Soul Purpose Adventures

The Goat Girls - A Story from Nepal

by Kym Putnam

We called them the “goat girls.”  Three young Tamang girls, we guessed around 10 years old, living in the heart of the hill country of Nepal.  We first saw them from a distance as we bathed and washed our dusty clothes in the river.  Every time we glanced up, the squatting little threesome were closer, watching us intently from the big flat rocks along the river’s edge.  It was the goats that actually brought them closer.  The girls were in charge of a small herd of goats that were grazing on the steep hillside above the river and the tallest girl would fling a rock at the herd when she wanted them to move along.  And I thought girls couldn’t throw! (at least I can’t)  This one could nail a goat dead on from 50 meters every time.  We were impressed to say the least.

The  hill country, where we were travelling this day,  is a rugged region in central Nepal containing deep valleys and steep terraced ridges. The name is misleading. These hills would be ranked as mountains anywhere else in the world. The daily life of  the women  who live in the high villages includes a climb down 1000 vertical meters to fetch water only to haul it back up again.  Our group of 10  women and 6 men had already travelled 3 days by foot from the end of a dirt track where our bus had brought our party of porters, cooks, guides and us to this remote and beautiful region known as the Mahabharat. On this day we had descended that 1000 meters to a quiet campsite along the river.   Michael Rojik, co-ordinator of the  Nepal School Projects was escorting us to a village still 5 days away.  We had the privilege of  hand delivering money needed for a primary school requested by a remote and poor village.  Besides schools, this Canadian non-governmental organization provides assistance in the building of water systems,  health posts, and provides expertise in apprenticeship training.    On this hot and cloudless day the lush green terraced hills towered  above us on all sides and our camp by the river was in shadow by early afternoon.

I was draped over a warm rock, reading a novel and recovering from stomach troubles, Sheila was combing the tangles out of her long freshly washed hair, Callie was watching Monica, and Monica was, of course, quilting.  Monica didn’t take photos but wished to  record everything in beautiful appliqued quilt pieces.  She had secured a large flat rock in the middle of the river and her colourful squares of cloth, rickrack, embroidery thread, needles and scissors were spread about her.  A square, depicting her porter carrying her big black duffel bag by a tumpline across his forehead, was almost finished. It was this particular activity that attracted the goat girls and in short order they were perched beside Monica.  Without a word Monica handed the girls their own pieces of fabric and threaded their needles. They caught on quickly and began to cut out pieces of cloth and stitch orange and yellow flower-like pictures on the black cloth.  Every once in a while one of the girls would leap up, jump great distances from boulder to boulder across the river and hit a goat with a rock so they would move a few meters.  We were delighted with this diversion and marveled at the distances she could leap in her bare feet, her blue skirt parachuting her down.  The smiling girls, on the other hand, were just as delighted with the diversion Monica has created in their day.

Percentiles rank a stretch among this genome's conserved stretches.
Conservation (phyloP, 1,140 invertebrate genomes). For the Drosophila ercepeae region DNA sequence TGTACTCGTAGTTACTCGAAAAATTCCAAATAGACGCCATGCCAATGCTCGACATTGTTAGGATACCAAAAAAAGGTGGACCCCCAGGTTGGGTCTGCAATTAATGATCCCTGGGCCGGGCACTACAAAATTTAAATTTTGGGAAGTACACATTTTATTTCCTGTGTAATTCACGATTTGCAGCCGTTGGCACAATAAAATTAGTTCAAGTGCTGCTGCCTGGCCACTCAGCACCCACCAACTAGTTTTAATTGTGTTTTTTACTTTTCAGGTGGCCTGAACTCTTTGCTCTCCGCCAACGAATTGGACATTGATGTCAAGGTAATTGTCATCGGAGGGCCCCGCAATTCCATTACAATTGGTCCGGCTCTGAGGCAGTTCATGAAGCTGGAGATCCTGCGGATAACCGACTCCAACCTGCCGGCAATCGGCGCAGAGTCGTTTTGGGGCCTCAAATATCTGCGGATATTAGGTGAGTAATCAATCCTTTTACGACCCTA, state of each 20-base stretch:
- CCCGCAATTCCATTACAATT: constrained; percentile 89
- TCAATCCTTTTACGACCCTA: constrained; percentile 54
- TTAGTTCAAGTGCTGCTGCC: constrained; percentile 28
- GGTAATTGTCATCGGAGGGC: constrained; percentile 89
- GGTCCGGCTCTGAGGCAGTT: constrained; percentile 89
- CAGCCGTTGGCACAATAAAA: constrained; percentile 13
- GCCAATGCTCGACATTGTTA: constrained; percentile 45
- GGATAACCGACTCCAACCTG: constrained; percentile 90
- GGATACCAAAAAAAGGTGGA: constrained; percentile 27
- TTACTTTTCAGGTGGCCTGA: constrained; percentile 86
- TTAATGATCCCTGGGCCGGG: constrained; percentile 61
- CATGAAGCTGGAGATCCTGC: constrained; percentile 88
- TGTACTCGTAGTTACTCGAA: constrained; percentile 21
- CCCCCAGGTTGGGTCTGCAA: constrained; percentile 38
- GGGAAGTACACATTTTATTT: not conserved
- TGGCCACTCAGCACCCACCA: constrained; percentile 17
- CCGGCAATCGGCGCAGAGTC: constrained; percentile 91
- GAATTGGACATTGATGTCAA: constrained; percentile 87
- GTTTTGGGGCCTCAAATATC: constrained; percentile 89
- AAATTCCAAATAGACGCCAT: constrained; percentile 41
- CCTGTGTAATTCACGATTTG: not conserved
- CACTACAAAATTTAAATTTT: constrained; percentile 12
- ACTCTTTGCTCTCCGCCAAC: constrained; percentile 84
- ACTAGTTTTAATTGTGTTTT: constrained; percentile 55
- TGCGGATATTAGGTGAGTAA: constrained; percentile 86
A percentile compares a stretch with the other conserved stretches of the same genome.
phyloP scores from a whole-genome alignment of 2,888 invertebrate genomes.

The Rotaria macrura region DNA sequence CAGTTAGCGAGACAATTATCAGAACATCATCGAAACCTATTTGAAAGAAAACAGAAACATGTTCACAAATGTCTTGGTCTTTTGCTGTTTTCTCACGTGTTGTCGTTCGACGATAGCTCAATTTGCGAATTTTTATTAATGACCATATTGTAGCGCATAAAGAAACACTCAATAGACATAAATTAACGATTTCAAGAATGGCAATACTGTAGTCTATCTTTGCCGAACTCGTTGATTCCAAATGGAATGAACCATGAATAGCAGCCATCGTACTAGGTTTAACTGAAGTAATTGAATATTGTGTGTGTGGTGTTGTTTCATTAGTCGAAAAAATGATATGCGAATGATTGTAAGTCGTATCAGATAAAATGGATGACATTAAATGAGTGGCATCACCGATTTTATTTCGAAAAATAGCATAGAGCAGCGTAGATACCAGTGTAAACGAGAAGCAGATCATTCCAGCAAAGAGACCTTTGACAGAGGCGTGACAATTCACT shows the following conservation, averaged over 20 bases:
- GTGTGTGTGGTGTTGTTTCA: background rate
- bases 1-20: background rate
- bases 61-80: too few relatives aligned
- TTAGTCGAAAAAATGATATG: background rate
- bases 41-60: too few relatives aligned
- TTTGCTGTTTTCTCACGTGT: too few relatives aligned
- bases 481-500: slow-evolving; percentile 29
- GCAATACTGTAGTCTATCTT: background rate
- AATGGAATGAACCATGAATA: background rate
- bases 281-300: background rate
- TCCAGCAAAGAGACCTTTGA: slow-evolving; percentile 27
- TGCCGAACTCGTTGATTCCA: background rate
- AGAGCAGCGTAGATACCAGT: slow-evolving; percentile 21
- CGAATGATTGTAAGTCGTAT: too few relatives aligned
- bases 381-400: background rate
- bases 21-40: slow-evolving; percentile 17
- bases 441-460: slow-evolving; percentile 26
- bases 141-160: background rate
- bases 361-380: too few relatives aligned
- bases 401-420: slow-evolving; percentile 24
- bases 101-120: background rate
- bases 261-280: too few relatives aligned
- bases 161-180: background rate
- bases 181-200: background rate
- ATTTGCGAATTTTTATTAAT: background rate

Michael  told us later that the Tamang people of this area do not sew at all and you would be hard pressed to find a needle and thread in any village around these parts. The stitching ability of the girls made this fact hard to believe, but we were starting to realize that the Nepalese can pretty well do anything quicker and better than we could.

I was observing from a distance and the whole afternoon was magical. As I gazed up at a neat little village on the ridge, at the crops which were ready to harvest, at the crystal clear river that irrigated the crops and powered the lovely stone mills, at the beauty of this hidden valley, I realized that every goat girl knew her place in society, her responsibilities, and her value to others. There were no self-esteem problems or whining about the amount of work that had to be done.  I wondered what on earth we were doing here.  I think we had expected to help people in some way but I couldn’t find a thing wrong with their life on this day. That night, under brilliant stars and in the unbelievable silence,  I knew I had come here to learn how to live.

About the Nepal Schools Project
The Nepal School Projects was started over 20 years ago by Michael Rojik, a Canadian, who landed in Nepal as a trekking guide for the Alpine Club of Canada.  He fell in love with the people and began aid work in the Mahabharat region of Nepal.  The villagers do the project planning and implementation and actively participate in its implementation.  NSP contributes technical expertise and only such materials that cannot be provided by the village.  For more information visit the Nepal School Project website:
How to join this trip
Kym Putnam lives in Smithers, a small town in  northern British Columbia.  She first became involved in the Nepal School Projects when she chaperoned a group of high school students to Nepal in 1996 and trekked to a remote village to deliver the donation money for a primary school.  The “Goat Girls” story took place in 1999, when she and a group of adults became involved in the project. She hopes to help keep the money coming for the project by organizing trips each fall.  If you are interested in joining this trip please contact Kym Putnam at (250) 847-3855 or email